The difference between confronting history and leaching life from the tried-and-true often confounds our alt-country branch. Wilco fans believe Jeff Tweedy is turning into Brian Wilson, poor guy; I'm reminded more of Tom Petty and the dogged craft of Richard Thompson, auteur of the not-half-baddest effort on our list. Since good songs infused with the right compound of concept and conviction can signify in any style, Kelly Willis and the Old 97's are a different story. Only it's easier to hear the songs if you feel the style—others pump Robbie Williams and Everything but the Girl as thinking teenpop and techno feminism, whereas for me they're hip fop and pseudo Sade. I prefer the hip-schnook pseudopop of Fountains of Wayne, whose Utopia Parkwaypromises endless fun-fun-fun to those who can forget what's actually on the car radio and don't know that the real Utopia Parkway is a decaying residential thoroughfare in Queens. I'll also take Mary J. Blige's soulful indifference to class, which more than her stalwart songs is why I prefer her to Macy Gray, whose Billie-and-Dinah voice says Birdland and whose Shara-and-Dionne material (Nelson, Farris, remember?) says bank your advance. As someone who didn't think Me'shell Ndegéocello would come this far, however, I'm not giving up on Gray. Like Ndegéocello, she wants to do something big with her big gift. It's conceivable that someday either might come up with her own Play—or, what can you do, Soft Bulletin.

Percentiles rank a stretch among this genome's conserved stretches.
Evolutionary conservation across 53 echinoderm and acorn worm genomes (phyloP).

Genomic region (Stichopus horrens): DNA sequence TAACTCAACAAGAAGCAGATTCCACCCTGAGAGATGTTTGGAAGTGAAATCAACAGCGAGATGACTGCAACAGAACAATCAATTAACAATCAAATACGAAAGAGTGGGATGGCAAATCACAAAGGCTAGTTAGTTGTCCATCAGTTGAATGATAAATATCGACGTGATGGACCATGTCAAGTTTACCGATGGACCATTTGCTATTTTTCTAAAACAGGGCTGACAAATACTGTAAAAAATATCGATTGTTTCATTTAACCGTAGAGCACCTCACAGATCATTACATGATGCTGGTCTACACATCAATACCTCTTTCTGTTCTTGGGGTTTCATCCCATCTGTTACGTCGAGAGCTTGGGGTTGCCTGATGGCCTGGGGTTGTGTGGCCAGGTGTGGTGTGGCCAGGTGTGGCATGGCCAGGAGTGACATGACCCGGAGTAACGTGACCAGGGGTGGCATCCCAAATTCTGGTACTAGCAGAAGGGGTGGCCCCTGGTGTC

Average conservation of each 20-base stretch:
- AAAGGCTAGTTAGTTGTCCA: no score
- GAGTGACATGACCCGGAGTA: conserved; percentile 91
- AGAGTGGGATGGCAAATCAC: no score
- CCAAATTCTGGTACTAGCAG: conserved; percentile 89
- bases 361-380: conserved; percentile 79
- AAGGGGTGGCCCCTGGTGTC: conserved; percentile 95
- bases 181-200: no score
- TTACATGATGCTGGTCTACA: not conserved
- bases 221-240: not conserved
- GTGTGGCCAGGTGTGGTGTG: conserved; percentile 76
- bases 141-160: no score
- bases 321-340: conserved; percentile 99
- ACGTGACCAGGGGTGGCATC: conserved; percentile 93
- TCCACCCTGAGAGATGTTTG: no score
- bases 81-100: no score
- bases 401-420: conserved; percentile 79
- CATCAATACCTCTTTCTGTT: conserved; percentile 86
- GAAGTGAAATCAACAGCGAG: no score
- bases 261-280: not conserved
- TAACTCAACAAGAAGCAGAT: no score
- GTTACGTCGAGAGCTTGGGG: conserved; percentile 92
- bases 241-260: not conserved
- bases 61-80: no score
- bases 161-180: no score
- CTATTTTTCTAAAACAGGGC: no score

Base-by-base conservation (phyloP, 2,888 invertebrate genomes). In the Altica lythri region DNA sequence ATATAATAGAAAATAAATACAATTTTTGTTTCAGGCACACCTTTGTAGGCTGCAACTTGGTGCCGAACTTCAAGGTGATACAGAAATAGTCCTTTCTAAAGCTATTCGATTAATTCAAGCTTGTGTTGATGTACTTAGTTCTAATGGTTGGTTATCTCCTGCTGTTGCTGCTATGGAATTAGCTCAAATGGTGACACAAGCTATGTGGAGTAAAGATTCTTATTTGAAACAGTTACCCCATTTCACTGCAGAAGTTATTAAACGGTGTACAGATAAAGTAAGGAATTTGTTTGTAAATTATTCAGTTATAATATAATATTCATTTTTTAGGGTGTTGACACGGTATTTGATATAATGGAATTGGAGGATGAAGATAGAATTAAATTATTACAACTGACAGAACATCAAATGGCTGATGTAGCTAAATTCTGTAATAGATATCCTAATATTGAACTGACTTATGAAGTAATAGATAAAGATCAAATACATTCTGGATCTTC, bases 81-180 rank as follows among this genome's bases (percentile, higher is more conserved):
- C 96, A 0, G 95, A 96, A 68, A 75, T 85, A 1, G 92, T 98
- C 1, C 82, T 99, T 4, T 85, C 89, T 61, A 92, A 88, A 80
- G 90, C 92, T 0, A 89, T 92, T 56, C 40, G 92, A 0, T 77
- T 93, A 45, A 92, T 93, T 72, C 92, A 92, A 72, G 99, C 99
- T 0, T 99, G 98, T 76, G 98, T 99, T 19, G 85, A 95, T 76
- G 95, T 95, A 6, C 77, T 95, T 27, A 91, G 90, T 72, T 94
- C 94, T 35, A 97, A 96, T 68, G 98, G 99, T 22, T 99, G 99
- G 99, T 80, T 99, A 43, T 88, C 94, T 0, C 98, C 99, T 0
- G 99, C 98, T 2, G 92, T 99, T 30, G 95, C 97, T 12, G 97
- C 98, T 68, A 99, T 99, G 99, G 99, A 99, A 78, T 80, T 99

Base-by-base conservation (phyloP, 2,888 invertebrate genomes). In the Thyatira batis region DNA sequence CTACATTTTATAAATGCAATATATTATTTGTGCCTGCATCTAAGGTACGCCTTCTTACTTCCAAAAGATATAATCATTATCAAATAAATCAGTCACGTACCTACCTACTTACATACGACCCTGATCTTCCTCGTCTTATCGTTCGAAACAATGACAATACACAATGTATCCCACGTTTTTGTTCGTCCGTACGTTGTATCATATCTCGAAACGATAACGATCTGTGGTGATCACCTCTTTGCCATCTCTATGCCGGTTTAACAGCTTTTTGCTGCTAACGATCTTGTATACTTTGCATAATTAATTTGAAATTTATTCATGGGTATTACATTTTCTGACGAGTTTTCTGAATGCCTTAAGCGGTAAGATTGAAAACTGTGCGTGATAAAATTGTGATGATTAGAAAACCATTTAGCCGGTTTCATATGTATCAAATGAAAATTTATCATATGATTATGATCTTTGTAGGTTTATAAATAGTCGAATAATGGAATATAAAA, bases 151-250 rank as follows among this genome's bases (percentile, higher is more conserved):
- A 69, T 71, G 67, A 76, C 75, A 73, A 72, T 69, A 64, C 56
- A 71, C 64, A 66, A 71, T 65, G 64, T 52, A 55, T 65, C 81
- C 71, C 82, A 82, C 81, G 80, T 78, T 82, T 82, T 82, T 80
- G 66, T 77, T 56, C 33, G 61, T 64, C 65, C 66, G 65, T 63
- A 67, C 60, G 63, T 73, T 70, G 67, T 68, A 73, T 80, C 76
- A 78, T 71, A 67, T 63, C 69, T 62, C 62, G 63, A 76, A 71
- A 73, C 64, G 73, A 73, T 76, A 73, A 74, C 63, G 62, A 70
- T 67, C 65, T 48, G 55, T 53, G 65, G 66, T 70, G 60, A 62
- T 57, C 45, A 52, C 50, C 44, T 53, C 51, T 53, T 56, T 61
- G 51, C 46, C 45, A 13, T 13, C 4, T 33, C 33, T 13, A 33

The hip hop that is regularly shortchanged in this poll is juiced as much by a similar sense of mission as by the new or undiminished musical ideas at its disposal. Figure a more involved and representative electorate would have boosted every rap title in our top 40 as well as elevating Mobb Deep (72nd) and late-December Jay-Z (68th, wait till next year) toward the printed chart. But note that the alt-pop split that has afflicted and energized rock since punk is taking hold in hip hop too. Because its market remains far more discerning than the dolts who assume it isn't, the Roots are genuine stars, and voter favorites like Mos Def and Prince Paul still outsell all but the biggest alt-rockers. But they don't represent the culture, just its Talented Tenth types. Although Prince Paul's very different tours de force make him artist of the year—quite a contrast to Dr. Dre, who edges Marilyn Manson and Celine Dion for shithead of the decade even if his grayboy Eminem has a lot better chance of turning Beastie than Limp Bizkit do—the Roots' soul jazz and Mos Def/Black Star's understated old-schoolisms don't transform enough history to suit me. Nor does flava-of-the-year Mannie Fresh agitate my azz, which never caught the Miami booty-boom either—the embarrassing fact is that I have more fun with the Brits in Basement Jaxx. In case you didn't know, however, I also don't represent the culture—I mean, not only am I down with Q-Tip's electrobeats, I still like the Canibus album. So I'll abide steadfastly until some forward-looking race man—not one of those hippy-dippy West Coast guys, and quite possibly Black Star itself—takes alt-rap all the way home.